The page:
Paul doesn't pray for a change of circumstances in his readers but rather—echoing the words of Jesus Christ himself—that they and we instead have eyes to truly see, ears to truly listen. The world is not as it seems, Paul says, so I pray that you receive a “spirit of wisdom and revelation” as you come to know Jesus. But rather than seeing fairies or things that go bump in the night, Paul seeks a spirit of insight... “that you, with the eyes of your heart thus enlightened, may know the hope to which God has called you, the riches of God's glorious inheritance among the saints, the immeasurable greatness of God's power for us who believe...” In the first 14 verses of Ephesians, Paul celebrates the changes salvation brings to our lives and world. Now Paul declares that salvation must likewise change our perception of the world, that there's something we're overlooking, something hidden to the unaided eye. Not fairies or monsters... but hope. To an audience mostly poor and desperate, to readers living on the fringes, to folks used to being called sinner or no-good, to us... Paul prays that the gift of salvation we receive through Christ, that the Holy Spirit the Father sends us... that all the gifts of heaven's grace might ignite a spirit of revelation... that we might have hope in God, that we might see our lives in light of God's great power, that we might recognize we have already been set aside as a special inheritance for God, beloved and adopted by God for all time. Paul prays his readers gain wisdom—not that they might philosophize well, not that they might invest wealth properly, not that they might earn fame among mortals—but rather desires wisdom and revelation for believers like them, you, and me... that we together might have hope in God.

Hope is a funny word in today's English. My hope is that bees stop dying off worldwide, so there's healthy farms left on the planet I give to my kids. The Dallas Cowboys hoped to go the Super Bowl. Coffee is my only hope of being alert before noon. Hope gets used in one of those three ways: a future thing we desire (bees not dying); the act of desiring a future thing (wanting to go to the Super Bowl); or the reason we have for thinking our desire might come true (having coffee answers my wish to stay awake). Those are the main ways English uses hope, and hope in the Bible's original languages works similarly. But... the difference is that we Americans today often morph hope into a passive, wishy-washy thing. Today, hope is usually used to express uncertainty, that we wish something happen but aren't sure whether it actually will, that there's a risk to our wishing and so we use “hope” instead of the more confident “expect” or “anticipate.” And often it seems like there's not even much room for hope. When paying bills must keep getting delayed, we may hope things improve on their own, but we don't hold our breath. My uncle gravely mistreated my mother and aunt when my grandmother was alive, and while I hope he realizes what he's done, apologizes, and changes his ways... I doubt he ever will.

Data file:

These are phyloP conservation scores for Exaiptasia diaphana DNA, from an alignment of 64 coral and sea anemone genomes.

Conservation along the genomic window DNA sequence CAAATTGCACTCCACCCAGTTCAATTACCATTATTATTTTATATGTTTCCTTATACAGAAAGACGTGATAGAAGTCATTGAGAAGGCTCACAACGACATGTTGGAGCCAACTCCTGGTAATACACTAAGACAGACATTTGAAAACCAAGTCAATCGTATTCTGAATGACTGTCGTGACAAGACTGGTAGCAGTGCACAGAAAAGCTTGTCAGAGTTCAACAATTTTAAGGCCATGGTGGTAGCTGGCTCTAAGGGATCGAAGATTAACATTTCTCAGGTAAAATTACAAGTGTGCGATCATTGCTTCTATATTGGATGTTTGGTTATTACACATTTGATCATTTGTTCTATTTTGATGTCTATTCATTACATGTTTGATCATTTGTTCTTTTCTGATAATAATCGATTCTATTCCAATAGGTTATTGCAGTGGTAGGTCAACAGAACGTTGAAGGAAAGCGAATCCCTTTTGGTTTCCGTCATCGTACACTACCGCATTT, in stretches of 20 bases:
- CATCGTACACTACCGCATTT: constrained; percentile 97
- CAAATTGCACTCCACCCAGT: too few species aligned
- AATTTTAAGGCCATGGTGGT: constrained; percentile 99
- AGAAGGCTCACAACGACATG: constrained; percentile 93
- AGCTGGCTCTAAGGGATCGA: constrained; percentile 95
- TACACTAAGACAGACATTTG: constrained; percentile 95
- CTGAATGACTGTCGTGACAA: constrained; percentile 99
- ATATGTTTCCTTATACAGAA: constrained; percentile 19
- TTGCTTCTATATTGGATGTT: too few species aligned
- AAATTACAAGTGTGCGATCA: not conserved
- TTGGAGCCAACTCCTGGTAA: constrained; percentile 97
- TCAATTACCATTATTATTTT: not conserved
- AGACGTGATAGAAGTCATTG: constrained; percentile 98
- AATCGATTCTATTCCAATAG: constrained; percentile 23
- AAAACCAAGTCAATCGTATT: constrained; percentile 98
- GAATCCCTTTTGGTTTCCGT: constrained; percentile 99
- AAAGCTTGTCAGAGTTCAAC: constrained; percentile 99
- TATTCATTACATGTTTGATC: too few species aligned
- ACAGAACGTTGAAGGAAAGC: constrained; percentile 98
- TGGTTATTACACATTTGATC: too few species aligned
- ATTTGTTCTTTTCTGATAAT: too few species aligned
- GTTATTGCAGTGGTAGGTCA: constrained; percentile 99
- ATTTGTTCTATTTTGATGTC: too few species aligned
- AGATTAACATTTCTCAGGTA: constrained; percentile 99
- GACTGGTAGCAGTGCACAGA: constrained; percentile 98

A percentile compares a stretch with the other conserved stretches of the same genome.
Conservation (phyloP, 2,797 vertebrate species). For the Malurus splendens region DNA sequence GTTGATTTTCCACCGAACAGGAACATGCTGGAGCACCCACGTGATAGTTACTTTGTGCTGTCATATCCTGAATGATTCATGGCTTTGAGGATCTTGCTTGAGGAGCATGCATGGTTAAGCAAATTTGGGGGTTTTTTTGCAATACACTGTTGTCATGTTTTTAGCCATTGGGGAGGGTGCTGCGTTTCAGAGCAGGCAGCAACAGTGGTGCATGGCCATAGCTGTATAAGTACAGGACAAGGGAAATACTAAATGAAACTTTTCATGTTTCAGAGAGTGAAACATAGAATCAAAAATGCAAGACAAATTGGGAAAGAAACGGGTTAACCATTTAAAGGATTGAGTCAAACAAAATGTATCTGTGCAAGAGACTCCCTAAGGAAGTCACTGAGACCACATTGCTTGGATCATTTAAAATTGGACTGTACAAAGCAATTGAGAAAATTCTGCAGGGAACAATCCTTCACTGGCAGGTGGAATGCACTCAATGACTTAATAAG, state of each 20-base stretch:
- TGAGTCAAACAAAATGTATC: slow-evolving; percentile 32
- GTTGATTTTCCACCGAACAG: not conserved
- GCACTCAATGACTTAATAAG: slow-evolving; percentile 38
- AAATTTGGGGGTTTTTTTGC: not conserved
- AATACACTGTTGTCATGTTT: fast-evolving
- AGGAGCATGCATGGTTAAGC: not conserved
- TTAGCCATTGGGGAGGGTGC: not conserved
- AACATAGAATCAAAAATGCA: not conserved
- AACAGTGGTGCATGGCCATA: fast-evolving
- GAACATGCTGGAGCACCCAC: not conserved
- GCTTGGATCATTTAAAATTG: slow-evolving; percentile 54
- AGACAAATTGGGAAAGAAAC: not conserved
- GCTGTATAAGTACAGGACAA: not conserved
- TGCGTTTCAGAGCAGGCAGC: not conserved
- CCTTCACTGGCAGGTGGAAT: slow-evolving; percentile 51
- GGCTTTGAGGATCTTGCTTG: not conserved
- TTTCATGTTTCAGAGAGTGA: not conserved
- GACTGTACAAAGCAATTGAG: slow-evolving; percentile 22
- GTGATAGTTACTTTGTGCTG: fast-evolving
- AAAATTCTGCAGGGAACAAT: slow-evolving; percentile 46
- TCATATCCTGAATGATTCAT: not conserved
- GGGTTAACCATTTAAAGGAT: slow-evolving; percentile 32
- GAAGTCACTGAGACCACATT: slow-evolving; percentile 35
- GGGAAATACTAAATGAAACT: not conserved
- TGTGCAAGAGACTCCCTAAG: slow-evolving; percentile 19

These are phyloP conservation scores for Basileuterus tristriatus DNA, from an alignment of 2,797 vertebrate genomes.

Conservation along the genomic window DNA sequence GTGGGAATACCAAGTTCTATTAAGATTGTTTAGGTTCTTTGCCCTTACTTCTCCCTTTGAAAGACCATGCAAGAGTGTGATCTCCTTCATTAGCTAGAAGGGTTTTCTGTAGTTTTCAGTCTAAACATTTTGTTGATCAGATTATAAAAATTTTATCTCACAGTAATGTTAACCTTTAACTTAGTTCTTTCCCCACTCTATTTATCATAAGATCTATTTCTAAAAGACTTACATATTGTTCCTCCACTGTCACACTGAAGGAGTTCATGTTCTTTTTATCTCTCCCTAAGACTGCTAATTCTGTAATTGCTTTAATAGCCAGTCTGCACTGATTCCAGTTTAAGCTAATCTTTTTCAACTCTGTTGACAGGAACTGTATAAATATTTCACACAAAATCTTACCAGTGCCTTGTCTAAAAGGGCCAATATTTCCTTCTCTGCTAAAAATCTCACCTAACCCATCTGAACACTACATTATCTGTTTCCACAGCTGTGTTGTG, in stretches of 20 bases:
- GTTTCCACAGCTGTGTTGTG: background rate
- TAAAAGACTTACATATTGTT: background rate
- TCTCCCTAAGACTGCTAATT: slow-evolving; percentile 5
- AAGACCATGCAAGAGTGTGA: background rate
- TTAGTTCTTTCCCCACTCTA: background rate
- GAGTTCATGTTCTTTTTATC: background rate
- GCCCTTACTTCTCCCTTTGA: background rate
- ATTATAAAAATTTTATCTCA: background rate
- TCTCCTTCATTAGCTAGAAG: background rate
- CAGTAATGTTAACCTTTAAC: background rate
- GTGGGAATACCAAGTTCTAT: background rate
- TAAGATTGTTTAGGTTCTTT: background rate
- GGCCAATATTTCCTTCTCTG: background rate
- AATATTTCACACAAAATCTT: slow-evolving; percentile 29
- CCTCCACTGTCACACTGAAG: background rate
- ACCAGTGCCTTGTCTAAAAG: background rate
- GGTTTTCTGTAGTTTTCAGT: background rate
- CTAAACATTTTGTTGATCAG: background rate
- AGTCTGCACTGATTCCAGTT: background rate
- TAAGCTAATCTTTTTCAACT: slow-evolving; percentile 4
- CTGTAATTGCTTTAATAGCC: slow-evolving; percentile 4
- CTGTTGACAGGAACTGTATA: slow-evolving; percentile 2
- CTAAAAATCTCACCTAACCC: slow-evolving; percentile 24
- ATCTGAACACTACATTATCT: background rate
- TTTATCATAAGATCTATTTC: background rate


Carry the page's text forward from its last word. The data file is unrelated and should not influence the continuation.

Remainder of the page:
But in the Biblical sense—while it may be similar grammaticallyhope as Biblical virtue is quite different than our English hope as want-but-aren't-sure. Biblical hope... can just as easily be translated as expectation. And expectation may acknowledge some uncertainty... but it's confident things will play out as desired. So in Ephesians, Paul prays we receive a spirit of wisdom and revelation... that “you may know the hope and expectation to which God has called you, the riches of God's inheritance in you, the immeasurable greatness of God's power” Paul is not telling us to be wishy-washy. Paul says, “I want God to help you see the world as it truly is, through the lens of that salvation I just spent 12 verses describing... I want God to give you wisdom and revelation... so that you can know hope.” Receiving wisdom and insight leads to hope! Biblical hope is not uncertain wishing but an expectation based on insights from God, a revelation into the hidden workings of the world as much as seeing a storybook wizard seeing those fairies for the first time. When God helps you see rightly, hope isn't half-hearted wishing... but confident trusting that indeed things will work to God's glory and our benefit.